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How do I practice Transistive and Intransistive verbs?

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How do I practice Transistive and Intransistive verbs?

Postby kentaku_sama » Wed 04.22.2009 11:43 pm

I' have no idea how to practice this and learn the right one to use. Someone please suggest something.
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Re: How do I practice Transistive and Intransistive verbs?

Postby becki_kanou » Wed 04.22.2009 11:47 pm

Have you followed the suggestions to get a text book yet? Working through it systematically will be much more beneficial to you in the long run than just choosing random topics and cramming them.
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Re: How do I practice Transistive and Intransistive verbs?

Postby welldone101 » Wed 04.22.2009 11:52 pm

I find when similar objects confuse me it's best to get them all in the same place to I can think of a system for differentiate them from each other. With that idea in mind, always study transitive / intransitive verbs with their pairs. In my opinion. I also like to group lots of verb pairs together if they follow the same kind of pronunciation changes when changing verbs.
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Re: How do I practice Transistive and Intransistive verbs?

Postby kentaku_sama » Thu 04.23.2009 12:31 am

Have you followed the suggestions to get a text book yet? Working through it systematically will be much more beneficial to you in the long run than just choosing random topics and cramming them.


I said I was getting genki next month.
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Re: How do I practice Transistive and Intransistive verbs?

Postby furrykef » Thu 04.23.2009 12:32 am

I'm kinda confused on what the problem is. Intransitive means the verb doesn't take an object. Transitive means it does (although the object may be implied). Generally, when you have a pair of verbs ending in -aru and -eru, the -aru verb is the intransitive one and the -eru one is the transitive one. There are transitive/intransitive pairs that do not follow this pattern, but that is simply a matter of memorization.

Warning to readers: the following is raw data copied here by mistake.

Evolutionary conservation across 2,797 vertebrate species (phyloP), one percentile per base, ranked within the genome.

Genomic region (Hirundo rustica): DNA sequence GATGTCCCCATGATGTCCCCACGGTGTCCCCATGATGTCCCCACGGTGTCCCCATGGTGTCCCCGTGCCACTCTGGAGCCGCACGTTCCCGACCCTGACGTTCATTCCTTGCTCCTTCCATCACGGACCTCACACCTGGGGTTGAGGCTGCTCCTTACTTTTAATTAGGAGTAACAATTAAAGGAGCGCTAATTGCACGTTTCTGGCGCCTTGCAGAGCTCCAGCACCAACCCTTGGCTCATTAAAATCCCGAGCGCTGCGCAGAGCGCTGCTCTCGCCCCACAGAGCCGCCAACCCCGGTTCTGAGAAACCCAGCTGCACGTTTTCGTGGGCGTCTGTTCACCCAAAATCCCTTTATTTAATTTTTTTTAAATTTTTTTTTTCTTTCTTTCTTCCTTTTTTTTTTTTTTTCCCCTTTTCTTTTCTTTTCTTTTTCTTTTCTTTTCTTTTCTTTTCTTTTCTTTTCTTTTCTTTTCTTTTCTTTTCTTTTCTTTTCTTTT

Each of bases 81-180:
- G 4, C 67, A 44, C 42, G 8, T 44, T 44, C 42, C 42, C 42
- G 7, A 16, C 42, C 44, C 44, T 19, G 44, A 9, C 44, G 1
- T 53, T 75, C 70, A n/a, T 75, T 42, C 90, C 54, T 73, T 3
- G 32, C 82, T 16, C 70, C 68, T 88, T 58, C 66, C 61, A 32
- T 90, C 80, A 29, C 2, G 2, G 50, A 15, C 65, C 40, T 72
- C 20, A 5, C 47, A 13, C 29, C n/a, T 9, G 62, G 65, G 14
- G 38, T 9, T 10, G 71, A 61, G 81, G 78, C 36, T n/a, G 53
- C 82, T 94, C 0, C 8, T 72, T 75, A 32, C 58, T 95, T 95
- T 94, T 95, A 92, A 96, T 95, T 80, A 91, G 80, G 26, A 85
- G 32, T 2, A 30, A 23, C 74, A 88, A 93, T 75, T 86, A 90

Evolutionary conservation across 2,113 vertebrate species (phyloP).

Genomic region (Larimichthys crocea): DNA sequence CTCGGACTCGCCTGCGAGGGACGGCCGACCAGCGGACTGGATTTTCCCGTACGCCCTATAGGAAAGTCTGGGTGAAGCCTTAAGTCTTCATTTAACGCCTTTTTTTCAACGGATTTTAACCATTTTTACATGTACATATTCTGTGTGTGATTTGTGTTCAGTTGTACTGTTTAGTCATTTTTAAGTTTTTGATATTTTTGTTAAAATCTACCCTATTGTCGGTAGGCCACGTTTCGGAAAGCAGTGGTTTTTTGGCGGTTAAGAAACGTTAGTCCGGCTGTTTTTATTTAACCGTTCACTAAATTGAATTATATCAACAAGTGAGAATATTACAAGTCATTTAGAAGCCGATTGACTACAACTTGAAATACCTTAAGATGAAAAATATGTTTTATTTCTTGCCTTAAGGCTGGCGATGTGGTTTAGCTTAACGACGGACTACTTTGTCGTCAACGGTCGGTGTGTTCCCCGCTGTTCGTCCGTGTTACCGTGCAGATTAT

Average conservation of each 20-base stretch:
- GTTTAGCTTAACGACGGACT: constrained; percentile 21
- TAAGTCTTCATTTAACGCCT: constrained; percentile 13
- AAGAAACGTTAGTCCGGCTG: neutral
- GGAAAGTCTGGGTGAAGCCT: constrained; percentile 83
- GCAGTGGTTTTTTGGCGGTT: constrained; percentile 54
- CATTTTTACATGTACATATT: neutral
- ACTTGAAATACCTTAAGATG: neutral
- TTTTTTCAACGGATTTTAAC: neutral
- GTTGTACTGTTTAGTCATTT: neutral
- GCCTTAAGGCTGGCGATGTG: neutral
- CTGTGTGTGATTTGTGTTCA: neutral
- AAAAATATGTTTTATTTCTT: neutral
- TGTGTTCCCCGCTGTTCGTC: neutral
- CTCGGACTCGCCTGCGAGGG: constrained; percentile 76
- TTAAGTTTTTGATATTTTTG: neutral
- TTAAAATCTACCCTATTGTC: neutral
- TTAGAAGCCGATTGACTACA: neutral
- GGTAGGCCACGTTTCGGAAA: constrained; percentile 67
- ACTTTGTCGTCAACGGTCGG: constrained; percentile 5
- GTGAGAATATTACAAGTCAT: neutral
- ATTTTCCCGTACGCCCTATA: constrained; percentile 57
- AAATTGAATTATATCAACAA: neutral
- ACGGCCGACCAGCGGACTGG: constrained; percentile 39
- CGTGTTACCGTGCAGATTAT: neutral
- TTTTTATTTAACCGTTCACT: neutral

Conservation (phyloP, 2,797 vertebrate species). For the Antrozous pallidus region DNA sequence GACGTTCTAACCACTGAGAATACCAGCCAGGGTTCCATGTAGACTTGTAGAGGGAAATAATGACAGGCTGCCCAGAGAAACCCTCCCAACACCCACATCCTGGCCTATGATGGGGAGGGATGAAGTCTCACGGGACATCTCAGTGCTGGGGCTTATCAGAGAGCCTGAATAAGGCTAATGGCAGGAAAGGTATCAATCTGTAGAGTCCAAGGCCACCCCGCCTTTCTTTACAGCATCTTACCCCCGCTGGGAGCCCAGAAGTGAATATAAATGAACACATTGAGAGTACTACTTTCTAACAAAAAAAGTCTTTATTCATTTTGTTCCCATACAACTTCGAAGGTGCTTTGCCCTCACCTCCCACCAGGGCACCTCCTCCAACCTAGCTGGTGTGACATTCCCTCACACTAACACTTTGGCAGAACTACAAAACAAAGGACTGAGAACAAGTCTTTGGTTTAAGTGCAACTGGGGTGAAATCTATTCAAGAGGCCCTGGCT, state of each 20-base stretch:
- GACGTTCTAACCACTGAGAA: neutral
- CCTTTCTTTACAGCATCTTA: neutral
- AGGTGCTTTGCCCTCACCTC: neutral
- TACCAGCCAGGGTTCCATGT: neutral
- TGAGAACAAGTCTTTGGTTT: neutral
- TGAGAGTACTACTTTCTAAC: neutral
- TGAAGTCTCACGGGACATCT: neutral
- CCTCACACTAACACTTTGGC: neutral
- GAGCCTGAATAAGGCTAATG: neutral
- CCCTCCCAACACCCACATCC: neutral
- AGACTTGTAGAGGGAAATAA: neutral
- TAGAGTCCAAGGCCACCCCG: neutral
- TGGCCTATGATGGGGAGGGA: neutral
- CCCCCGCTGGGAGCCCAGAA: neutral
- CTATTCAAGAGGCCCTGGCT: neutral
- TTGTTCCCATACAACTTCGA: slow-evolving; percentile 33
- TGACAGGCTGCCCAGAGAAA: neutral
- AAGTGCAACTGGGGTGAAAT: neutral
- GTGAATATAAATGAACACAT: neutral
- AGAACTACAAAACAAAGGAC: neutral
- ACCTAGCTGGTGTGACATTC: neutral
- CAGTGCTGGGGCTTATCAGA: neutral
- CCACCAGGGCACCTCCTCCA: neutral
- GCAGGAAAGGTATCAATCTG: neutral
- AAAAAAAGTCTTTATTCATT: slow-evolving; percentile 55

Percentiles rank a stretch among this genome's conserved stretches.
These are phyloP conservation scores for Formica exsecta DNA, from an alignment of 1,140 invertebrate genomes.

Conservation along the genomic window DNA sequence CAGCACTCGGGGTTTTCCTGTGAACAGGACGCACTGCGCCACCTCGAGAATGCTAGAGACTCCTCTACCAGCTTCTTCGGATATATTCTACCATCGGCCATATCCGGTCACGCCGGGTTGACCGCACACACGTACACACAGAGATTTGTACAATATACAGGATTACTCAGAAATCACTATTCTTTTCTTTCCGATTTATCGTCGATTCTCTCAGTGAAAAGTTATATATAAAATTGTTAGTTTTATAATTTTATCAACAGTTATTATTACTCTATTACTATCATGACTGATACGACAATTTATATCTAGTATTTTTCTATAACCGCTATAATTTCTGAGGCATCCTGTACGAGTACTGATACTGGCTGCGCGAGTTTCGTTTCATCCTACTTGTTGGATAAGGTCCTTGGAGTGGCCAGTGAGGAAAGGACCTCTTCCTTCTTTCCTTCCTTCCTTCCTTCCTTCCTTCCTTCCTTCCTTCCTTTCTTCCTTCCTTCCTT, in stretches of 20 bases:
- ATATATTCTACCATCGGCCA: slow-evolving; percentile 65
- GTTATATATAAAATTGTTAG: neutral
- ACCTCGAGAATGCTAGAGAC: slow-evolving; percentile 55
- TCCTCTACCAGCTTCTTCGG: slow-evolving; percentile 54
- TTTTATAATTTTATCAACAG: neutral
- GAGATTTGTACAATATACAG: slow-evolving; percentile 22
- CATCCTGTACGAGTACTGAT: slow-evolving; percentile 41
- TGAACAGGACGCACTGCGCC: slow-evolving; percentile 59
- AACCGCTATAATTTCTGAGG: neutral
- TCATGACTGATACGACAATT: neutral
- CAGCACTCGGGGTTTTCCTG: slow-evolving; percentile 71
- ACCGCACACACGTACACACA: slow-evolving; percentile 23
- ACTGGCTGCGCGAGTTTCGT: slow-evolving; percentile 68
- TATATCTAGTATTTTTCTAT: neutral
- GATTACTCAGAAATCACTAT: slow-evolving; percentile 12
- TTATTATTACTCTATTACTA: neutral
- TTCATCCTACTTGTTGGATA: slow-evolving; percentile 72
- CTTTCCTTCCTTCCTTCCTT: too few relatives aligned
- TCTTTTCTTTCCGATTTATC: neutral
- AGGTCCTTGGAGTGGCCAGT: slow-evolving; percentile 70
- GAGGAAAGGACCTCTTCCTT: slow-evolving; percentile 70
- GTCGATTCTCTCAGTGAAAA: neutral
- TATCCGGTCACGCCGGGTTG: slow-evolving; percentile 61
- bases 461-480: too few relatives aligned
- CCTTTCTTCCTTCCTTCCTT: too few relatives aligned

If you're having problems with transitive vs. intransitive verbs, why not post some sentences where you don't understand why the particular verb form was chosen, and we'll explain them for you?

BTW, it's spelled "[in]transitive", not "[in]transistive".

kentaku_sama wrote:I said I was getting genki next month.


Well, I doubt many of us really keep track of who's using/buying what books from thread to thread. ^^;

Quick! What book am I using right now?

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Re: How do I practice Transistive and Intransistive verbs?

Postby becki_kanou » Thu 04.23.2009 1:01 am

kentaku_sama wrote:I said I was getting genki next month.


Sorry, that must have escaped me. I apologize.

Quick! What book am I using right now?


RTK2?
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Re: How do I practice Transistive and Intransistive verbs?

Postby furrykef » Thu 04.23.2009 1:06 am

Wrong! JFBP1! :)
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Re: How do I practice Transistive and Intransistive verbs?

Postby astaroth » Thu 04.23.2009 11:46 am

furrykef wrote:I'm kinda confused on what the problem is. Intransitive means the verb doesn't take an object. Transitive means it does (although the object may be implied). Generally, when you have a pair of verbs ending in -aru and -eru, the -aru verb is the intransitive one and the -eru one is the transitive one. There are transitive/intransitive pairs that do not follow this pattern, but that is simply a matter of memorization.

By the way -- I didn't get to that point of grammar yet, and I'm just learning vocabulary, verbs in particular following the MnN -- but I notice many verbs in Japanese have a transitive form and an intransitive one. Is it true for any verb?
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Re: How do I practice Transistive and Intransistive verbs?